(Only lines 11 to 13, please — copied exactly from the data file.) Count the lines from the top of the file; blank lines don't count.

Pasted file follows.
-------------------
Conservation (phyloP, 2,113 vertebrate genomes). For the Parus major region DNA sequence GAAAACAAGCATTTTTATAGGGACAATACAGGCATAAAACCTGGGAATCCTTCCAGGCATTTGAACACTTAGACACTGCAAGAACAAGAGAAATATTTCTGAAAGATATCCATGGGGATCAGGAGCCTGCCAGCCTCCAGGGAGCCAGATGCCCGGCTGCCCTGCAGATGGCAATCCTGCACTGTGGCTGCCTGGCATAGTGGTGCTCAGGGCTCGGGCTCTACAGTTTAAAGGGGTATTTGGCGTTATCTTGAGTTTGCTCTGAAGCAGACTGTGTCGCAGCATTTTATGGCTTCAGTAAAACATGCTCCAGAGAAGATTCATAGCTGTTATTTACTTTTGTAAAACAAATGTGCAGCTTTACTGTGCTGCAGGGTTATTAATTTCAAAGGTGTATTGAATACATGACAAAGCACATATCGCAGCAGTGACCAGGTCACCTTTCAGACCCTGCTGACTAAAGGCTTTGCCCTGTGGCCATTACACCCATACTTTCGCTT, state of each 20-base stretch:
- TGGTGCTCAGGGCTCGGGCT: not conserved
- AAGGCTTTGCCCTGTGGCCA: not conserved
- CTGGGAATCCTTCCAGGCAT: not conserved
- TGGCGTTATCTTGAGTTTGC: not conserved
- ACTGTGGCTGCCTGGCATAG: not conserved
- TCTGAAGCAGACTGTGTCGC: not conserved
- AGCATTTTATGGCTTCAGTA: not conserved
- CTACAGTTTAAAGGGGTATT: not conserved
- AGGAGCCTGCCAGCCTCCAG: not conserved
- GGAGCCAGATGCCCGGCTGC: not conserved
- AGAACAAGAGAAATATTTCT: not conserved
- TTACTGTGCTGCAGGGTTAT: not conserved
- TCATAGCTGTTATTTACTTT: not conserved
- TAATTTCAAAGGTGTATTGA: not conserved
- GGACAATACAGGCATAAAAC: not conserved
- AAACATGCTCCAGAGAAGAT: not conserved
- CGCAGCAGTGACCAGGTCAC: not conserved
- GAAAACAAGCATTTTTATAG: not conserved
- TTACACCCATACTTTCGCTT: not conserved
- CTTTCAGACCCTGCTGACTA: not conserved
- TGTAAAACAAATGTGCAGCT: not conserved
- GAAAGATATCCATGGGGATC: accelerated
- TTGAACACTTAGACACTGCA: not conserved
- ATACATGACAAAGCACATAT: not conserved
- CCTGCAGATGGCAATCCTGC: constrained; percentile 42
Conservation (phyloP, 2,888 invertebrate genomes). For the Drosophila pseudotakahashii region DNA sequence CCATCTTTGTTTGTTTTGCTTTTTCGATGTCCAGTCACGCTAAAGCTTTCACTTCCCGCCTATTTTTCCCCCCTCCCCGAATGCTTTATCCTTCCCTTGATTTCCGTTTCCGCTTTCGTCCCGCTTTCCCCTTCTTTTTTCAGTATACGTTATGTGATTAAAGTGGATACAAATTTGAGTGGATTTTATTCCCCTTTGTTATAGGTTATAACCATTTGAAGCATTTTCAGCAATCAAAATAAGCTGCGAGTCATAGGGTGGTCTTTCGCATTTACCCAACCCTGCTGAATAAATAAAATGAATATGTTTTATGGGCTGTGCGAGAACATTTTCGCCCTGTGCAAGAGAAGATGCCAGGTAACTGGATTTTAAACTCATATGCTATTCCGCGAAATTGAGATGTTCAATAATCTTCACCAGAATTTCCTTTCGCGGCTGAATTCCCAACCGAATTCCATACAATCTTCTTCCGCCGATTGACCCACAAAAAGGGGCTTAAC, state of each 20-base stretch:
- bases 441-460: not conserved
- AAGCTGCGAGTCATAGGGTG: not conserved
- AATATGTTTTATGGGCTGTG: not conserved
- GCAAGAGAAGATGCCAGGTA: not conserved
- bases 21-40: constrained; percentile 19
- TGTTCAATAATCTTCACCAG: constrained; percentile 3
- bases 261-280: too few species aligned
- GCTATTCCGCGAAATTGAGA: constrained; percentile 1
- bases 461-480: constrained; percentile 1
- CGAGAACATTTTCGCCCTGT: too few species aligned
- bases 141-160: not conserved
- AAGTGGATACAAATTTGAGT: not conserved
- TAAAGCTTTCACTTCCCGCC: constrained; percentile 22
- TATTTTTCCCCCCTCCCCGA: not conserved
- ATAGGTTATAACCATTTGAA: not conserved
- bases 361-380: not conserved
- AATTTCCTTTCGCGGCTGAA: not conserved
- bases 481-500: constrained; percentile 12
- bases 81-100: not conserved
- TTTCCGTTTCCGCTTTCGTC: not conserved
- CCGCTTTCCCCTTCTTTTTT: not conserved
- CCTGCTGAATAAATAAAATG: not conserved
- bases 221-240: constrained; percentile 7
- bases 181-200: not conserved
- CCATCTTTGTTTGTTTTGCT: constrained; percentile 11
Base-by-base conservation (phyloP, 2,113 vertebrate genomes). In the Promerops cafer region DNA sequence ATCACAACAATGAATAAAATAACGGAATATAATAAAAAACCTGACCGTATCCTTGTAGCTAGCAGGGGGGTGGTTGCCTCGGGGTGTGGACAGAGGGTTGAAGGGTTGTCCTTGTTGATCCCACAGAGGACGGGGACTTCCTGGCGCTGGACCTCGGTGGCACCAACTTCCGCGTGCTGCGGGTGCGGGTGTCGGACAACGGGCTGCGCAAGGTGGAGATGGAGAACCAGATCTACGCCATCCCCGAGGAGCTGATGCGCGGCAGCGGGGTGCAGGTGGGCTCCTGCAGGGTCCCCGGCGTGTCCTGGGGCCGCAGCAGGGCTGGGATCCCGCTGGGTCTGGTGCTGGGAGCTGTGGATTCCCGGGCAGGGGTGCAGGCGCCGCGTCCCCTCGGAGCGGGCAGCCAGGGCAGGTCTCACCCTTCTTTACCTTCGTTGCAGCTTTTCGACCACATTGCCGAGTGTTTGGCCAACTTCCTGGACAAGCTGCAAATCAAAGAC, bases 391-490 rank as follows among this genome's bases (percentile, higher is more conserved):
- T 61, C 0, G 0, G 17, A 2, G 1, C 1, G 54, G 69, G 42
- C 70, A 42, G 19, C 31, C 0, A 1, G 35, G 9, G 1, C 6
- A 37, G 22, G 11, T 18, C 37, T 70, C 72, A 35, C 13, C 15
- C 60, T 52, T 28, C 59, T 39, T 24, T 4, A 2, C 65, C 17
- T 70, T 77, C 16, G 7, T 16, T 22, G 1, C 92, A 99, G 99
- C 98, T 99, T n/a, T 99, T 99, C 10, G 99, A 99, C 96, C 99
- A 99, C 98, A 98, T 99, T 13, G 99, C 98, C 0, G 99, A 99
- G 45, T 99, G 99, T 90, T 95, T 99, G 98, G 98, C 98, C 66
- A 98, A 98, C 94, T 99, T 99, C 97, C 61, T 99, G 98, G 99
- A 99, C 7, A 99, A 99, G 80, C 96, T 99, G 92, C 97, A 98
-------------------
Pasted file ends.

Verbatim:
- GGAGCCAGATGCCCGGCTGC: not conserved
- AGAACAAGAGAAATATTTCT: not conserved
- TTACTGTGCTGCAGGGTTAT: not conserved